One of Monroe's biggest difficulties was her inability to complete a scene. According to Cukor, "She'd do three lines and then forget everything again. You had to shoot it piecemeal. But curiously enough, when you strung everything together, it was complete." Years later in an interview with David Letterman, Yves Montand would recall how incredibly frightened Monroe was about being in front of the camera. Although her methods seemed irrational, the actress possessed a kind of spark that made
everything she did feel magical. Cukor actually admitted that because of this, he could forgive her anything, recounting how just watching her run across the room in her high heels one day dissipated his anger.

While Let's Make Love contains one of my favorite Monroe performances, Norman Krasna thought Cyd Charisse was better suited for the role. Monroe herself believed that Amanda Dell was the worst role of her career, remarking that "there was nothing there with the writing" and she only did it because of her contract. I wonder if it was really the circumstances around the film that soured her on the character. Personally, I've always been thoroughly charmed by Amanda and Monroe's portrayal. The character has clear ambitions and desires, none of which are tied to a love interest. On the stage, she is a mixture of sweetness and carnality, but this persona isn't all there is to her. She is very much her own woman, unfailingly generous and honest.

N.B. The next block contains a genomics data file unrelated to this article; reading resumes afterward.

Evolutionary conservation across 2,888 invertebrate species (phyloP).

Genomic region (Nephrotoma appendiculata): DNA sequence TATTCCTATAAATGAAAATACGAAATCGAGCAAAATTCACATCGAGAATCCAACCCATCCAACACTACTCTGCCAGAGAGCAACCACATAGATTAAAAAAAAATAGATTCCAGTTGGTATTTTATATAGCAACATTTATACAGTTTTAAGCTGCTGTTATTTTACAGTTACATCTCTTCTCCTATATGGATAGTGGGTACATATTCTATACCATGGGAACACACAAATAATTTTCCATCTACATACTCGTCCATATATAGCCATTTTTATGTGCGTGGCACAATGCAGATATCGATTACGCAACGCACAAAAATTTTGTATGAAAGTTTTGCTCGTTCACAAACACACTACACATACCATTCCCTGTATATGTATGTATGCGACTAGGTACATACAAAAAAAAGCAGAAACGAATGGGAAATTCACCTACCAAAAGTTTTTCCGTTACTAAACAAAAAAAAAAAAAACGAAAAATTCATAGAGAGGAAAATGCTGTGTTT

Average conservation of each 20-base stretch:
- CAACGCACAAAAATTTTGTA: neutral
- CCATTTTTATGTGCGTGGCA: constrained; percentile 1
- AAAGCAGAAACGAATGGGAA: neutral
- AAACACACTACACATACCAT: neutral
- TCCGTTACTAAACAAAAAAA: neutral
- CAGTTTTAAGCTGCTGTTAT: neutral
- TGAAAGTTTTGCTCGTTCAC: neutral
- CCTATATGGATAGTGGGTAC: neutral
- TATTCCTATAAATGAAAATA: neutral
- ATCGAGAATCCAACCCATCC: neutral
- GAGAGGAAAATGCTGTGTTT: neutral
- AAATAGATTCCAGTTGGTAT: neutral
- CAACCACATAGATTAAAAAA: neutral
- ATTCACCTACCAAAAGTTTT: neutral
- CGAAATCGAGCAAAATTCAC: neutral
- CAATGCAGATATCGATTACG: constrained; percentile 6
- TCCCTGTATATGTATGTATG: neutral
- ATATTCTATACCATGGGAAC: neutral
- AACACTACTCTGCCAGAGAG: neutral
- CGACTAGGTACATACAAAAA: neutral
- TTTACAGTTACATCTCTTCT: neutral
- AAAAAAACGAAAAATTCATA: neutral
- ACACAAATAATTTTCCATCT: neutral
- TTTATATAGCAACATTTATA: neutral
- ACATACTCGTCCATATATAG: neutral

In my pieces about Gentlemen Prefer Blondes and The Seven Year Itch, I noted Monroe's "comedic brilliance," a facet of her talent that perhaps gets buried because it doesn't jive with the tragic tale that is so often weaved out of her life. Monroe could be a joyous, playful person, though, and you can see that emanating from her in her work. "She had this absolute, unerring touch with comedy," Cukor told author Gavin Lambert. "In real life, she didn't seem funny, but she had this touch. She acted as if she didn't quite understand why it was funny, which is what made it so funny."


Although I adore Let's Make Love primarily because of Marilyn, I can't ignore the other actors who make the film so enjoyable. Tony Randall and Wilfrid Hyde-White are both superb; some of their line readings are just impeccable. As Tony, Frankie Vaughan makes me question with every viewing whether or not he really should've been Amanda's choice and not Clement. He and Marilyn have an easy chemistry, especially when they perform a number together. A well-known pop singer from Britain, Vaughan didn't find the same level of success in the U.S. that he found at home, which feels wrong considering he's so great in this film.